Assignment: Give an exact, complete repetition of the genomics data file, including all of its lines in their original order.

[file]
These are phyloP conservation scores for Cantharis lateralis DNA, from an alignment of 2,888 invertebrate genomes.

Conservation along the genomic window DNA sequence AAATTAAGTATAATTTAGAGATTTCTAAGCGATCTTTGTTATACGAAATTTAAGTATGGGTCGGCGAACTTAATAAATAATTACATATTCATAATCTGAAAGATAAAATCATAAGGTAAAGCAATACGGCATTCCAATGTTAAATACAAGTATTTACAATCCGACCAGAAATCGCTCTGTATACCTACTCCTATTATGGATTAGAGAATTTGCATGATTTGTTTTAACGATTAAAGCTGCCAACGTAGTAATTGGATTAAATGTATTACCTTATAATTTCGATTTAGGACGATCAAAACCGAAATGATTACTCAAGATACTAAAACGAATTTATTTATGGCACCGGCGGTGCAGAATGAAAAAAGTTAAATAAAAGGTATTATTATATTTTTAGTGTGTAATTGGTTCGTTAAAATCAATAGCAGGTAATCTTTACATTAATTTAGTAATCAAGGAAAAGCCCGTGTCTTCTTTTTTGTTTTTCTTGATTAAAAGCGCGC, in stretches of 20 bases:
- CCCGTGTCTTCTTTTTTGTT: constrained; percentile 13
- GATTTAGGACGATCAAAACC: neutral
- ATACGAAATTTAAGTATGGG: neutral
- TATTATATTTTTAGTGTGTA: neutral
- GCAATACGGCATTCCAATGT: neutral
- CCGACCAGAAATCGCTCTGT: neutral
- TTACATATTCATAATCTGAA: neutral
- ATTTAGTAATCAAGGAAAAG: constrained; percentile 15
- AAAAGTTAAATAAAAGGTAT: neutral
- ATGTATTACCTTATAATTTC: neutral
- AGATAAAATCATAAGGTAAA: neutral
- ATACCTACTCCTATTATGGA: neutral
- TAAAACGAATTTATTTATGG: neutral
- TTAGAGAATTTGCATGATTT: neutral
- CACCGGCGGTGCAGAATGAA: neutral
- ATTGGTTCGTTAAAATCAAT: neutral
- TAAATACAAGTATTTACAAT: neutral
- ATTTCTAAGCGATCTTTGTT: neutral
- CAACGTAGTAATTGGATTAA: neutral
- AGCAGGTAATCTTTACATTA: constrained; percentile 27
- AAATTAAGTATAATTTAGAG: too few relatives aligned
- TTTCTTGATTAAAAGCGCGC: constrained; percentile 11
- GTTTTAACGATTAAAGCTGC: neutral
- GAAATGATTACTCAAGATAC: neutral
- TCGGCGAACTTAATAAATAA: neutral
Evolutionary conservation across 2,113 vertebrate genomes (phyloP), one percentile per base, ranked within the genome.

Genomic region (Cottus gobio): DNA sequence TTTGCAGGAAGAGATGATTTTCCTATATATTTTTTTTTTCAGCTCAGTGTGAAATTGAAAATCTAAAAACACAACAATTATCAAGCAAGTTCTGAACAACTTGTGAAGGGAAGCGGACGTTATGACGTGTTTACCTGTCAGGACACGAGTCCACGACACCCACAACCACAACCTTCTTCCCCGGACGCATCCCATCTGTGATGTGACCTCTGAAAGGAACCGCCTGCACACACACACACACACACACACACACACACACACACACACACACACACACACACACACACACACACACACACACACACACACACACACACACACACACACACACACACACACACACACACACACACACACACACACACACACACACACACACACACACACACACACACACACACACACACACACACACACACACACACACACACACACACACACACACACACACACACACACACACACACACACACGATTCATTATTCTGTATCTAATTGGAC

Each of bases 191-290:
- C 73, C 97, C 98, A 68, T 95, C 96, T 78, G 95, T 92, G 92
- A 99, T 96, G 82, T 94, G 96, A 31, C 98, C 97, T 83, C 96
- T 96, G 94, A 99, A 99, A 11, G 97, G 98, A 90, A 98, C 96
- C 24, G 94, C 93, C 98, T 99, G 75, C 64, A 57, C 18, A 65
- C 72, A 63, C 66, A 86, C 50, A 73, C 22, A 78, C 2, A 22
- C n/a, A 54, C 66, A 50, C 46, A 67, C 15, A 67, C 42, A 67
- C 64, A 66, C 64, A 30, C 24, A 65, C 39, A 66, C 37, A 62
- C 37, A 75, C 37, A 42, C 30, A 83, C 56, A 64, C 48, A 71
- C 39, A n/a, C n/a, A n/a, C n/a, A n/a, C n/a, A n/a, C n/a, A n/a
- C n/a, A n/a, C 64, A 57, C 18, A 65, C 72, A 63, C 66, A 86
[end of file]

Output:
These are phyloP conservation scores for Cantharis lateralis DNA, from an alignment of 2,888 invertebrate genomes.

Conservation along the genomic window DNA sequence AAATTAAGTATAATTTAGAGATTTCTAAGCGATCTTTGTTATACGAAATTTAAGTATGGGTCGGCGAACTTAATAAATAATTACATATTCATAATCTGAAAGATAAAATCATAAGGTAAAGCAATACGGCATTCCAATGTTAAATACAAGTATTTACAATCCGACCAGAAATCGCTCTGTATACCTACTCCTATTATGGATTAGAGAATTTGCATGATTTGTTTTAACGATTAAAGCTGCCAACGTAGTAATTGGATTAAATGTATTACCTTATAATTTCGATTTAGGACGATCAAAACCGAAATGATTACTCAAGATACTAAAACGAATTTATTTATGGCACCGGCGGTGCAGAATGAAAAAAGTTAAATAAAAGGTATTATTATATTTTTAGTGTGTAATTGGTTCGTTAAAATCAATAGCAGGTAATCTTTACATTAATTTAGTAATCAAGGAAAAGCCCGTGTCTTCTTTTTTGTTTTTCTTGATTAAAAGCGCGC, in stretches of 20 bases:
- CCCGTGTCTTCTTTTTTGTT: constrained; percentile 13
- GATTTAGGACGATCAAAACC: neutral
- ATACGAAATTTAAGTATGGG: neutral
- TATTATATTTTTAGTGTGTA: neutral
- GCAATACGGCATTCCAATGT: neutral
- CCGACCAGAAATCGCTCTGT: neutral
- TTACATATTCATAATCTGAA: neutral
- ATTTAGTAATCAAGGAAAAG: constrained; percentile 15
- AAAAGTTAAATAAAAGGTAT: neutral
- ATGTATTACCTTATAATTTC: neutral
- AGATAAAATCATAAGGTAAA: neutral
- ATACCTACTCCTATTATGGA: neutral
- TAAAACGAATTTATTTATGG: neutral
- TTAGAGAATTTGCATGATTT: neutral
- CACCGGCGGTGCAGAATGAA: neutral
- ATTGGTTCGTTAAAATCAAT: neutral
- TAAATACAAGTATTTACAAT: neutral
- ATTTCTAAGCGATCTTTGTT: neutral
- CAACGTAGTAATTGGATTAA: neutral
- AGCAGGTAATCTTTACATTA: constrained; percentile 27
- AAATTAAGTATAATTTAGAG: too few relatives aligned
- TTTCTTGATTAAAAGCGCGC: constrained; percentile 11
- GTTTTAACGATTAAAGCTGC: neutral
- GAAATGATTACTCAAGATAC: neutral
- TCGGCGAACTTAATAAATAA: neutral
Evolutionary conservation across 2,113 vertebrate genomes (phyloP), one percentile per base, ranked within the genome.

Genomic region (Cottus gobio): DNA sequence TTTGCAGGAAGAGATGATTTTCCTATATATTTTTTTTTTCAGCTCAGTGTGAAATTGAAAATCTAAAAACACAACAATTATCAAGCAAGTTCTGAACAACTTGTGAAGGGAAGCGGACGTTATGACGTGTTTACCTGTCAGGACACGAGTCCACGACACCCACAACCACAACCTTCTTCCCCGGACGCATCCCATCTGTGATGTGACCTCTGAAAGGAACCGCCTGCACACACACACACACACACACACACACACACACACACACACACACACACACACACACACACACACACACACACACACACACACACACACACACACACACACACACACACACACACACACACACACACACACACACACACACACACACACACACACACACACACACACACACACACACACACACACACACACACACACACACACACACACACACACACACACACACACACACACACACACACACACACGATTCATTATTCTGTATCTAATTGGAC

Each of bases 191-290:
- C 73, C 97, C 98, A 68, T 95, C 96, T 78, G 95, T 92, G 92
- A 99, T 96, G 82, T 94, G 96, A 31, C 98, C 97, T 83, C 96
- T 96, G 94, A 99, A 99, A 11, G 97, G 98, A 90, A 98, C 96
- C 24, G 94, C 93, C 98, T 99, G 75, C 64, A 57, C 18, A 65
- C 72, A 63, C 66, A 86, C 50, A 73, C 22, A 78, C 2, A 22
- C n/a, A 54, C 66, A 50, C 46, A 67, C 15, A 67, C 42, A 67
- C 64, A 66, C 64, A 30, C 24, A 65, C 39, A 66, C 37, A 62
- C 37, A 75, C 37, A 42, C 30, A 83, C 56, A 64, C 48, A 71
- C 39, A n/a, C n/a, A n/a, C n/a, A n/a, C n/a, A n/a, C n/a, A n/a
- C n/a, A n/a, C 64, A 57, C 18, A 65, C 72, A 63, C 66, A 86